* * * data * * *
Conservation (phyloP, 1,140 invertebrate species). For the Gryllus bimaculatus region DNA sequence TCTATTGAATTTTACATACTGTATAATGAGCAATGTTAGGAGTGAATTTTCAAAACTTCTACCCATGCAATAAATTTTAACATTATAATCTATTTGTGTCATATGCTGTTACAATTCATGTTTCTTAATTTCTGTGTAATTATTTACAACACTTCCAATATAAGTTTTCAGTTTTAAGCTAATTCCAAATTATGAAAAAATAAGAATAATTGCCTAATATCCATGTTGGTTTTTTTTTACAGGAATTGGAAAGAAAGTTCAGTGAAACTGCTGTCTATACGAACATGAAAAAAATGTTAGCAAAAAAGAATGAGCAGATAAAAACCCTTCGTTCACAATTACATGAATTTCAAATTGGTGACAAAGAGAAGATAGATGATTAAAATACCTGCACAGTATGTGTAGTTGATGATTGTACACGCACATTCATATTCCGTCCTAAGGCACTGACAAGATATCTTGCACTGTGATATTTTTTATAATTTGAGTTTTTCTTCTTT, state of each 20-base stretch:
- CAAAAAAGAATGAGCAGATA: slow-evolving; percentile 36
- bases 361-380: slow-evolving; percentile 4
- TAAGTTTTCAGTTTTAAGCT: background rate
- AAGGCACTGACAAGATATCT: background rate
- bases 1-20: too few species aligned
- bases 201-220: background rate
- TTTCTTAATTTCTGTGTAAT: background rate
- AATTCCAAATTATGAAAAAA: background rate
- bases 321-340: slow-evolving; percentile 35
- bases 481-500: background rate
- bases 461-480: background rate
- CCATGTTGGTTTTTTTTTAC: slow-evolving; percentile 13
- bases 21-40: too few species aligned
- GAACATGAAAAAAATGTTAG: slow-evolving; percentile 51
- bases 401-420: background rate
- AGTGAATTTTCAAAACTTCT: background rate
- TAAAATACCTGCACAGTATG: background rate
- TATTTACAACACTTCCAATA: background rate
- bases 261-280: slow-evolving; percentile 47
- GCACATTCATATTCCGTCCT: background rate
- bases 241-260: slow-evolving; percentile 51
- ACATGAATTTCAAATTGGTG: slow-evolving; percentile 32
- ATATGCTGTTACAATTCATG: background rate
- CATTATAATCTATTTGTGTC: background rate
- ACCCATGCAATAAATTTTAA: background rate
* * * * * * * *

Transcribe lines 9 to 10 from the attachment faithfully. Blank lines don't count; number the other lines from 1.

- AATTCCAAATTATGAAAAAA: background rate
- bases 321-340: slow-evolving; percentile 35